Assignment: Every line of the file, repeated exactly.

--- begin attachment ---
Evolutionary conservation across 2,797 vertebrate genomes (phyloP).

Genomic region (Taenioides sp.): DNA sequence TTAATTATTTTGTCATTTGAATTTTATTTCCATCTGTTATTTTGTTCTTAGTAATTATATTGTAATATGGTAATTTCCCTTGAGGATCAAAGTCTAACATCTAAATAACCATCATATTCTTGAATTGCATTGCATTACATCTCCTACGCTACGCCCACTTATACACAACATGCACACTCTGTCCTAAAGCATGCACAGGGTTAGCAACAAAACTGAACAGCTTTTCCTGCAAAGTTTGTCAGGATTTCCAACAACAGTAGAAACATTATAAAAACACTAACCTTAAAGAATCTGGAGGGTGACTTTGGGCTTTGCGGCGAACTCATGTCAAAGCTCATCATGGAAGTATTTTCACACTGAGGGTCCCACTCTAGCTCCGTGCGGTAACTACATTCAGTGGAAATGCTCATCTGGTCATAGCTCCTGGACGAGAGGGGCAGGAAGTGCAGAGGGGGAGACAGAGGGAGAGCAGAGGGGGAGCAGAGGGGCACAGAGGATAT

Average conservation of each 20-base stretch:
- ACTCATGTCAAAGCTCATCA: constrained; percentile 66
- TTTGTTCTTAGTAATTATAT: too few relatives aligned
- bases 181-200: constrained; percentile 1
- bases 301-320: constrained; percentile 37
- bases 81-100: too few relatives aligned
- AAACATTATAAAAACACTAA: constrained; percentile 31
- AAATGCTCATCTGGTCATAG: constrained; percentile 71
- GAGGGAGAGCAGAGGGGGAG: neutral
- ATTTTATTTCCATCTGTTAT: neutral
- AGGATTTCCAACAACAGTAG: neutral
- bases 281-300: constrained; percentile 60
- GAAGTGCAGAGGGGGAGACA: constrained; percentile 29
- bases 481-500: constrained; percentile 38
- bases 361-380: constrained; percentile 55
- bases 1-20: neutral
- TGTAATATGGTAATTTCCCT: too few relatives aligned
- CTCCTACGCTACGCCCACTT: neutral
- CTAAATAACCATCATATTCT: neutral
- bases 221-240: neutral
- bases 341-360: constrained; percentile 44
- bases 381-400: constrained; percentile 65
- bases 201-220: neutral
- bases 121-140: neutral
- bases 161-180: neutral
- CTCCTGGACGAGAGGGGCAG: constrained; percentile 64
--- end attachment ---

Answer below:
Evolutionary conservation across 2,797 vertebrate genomes (phyloP).

Genomic region (Taenioides sp.): DNA sequence TTAATTATTTTGTCATTTGAATTTTATTTCCATCTGTTATTTTGTTCTTAGTAATTATATTGTAATATGGTAATTTCCCTTGAGGATCAAAGTCTAACATCTAAATAACCATCATATTCTTGAATTGCATTGCATTACATCTCCTACGCTACGCCCACTTATACACAACATGCACACTCTGTCCTAAAGCATGCACAGGGTTAGCAACAAAACTGAACAGCTTTTCCTGCAAAGTTTGTCAGGATTTCCAACAACAGTAGAAACATTATAAAAACACTAACCTTAAAGAATCTGGAGGGTGACTTTGGGCTTTGCGGCGAACTCATGTCAAAGCTCATCATGGAAGTATTTTCACACTGAGGGTCCCACTCTAGCTCCGTGCGGTAACTACATTCAGTGGAAATGCTCATCTGGTCATAGCTCCTGGACGAGAGGGGCAGGAAGTGCAGAGGGGGAGACAGAGGGAGAGCAGAGGGGGAGCAGAGGGGCACAGAGGATAT

Average conservation of each 20-base stretch:
- ACTCATGTCAAAGCTCATCA: constrained; percentile 66
- TTTGTTCTTAGTAATTATAT: too few relatives aligned
- bases 181-200: constrained; percentile 1
- bases 301-320: constrained; percentile 37
- bases 81-100: too few relatives aligned
- AAACATTATAAAAACACTAA: constrained; percentile 31
- AAATGCTCATCTGGTCATAG: constrained; percentile 71
- GAGGGAGAGCAGAGGGGGAG: neutral
- ATTTTATTTCCATCTGTTAT: neutral
- AGGATTTCCAACAACAGTAG: neutral
- bases 281-300: constrained; percentile 60
- GAAGTGCAGAGGGGGAGACA: constrained; percentile 29
- bases 481-500: constrained; percentile 38
- bases 361-380: constrained; percentile 55
- bases 1-20: neutral
- TGTAATATGGTAATTTCCCT: too few relatives aligned
- CTCCTACGCTACGCCCACTT: neutral
- CTAAATAACCATCATATTCT: neutral
- bases 221-240: neutral
- bases 341-360: constrained; percentile 44
- bases 381-400: constrained; percentile 65
- bases 201-220: neutral
- bases 121-140: neutral
- bases 161-180: neutral
- CTCCTGGACGAGAGGGGCAG: constrained; percentile 64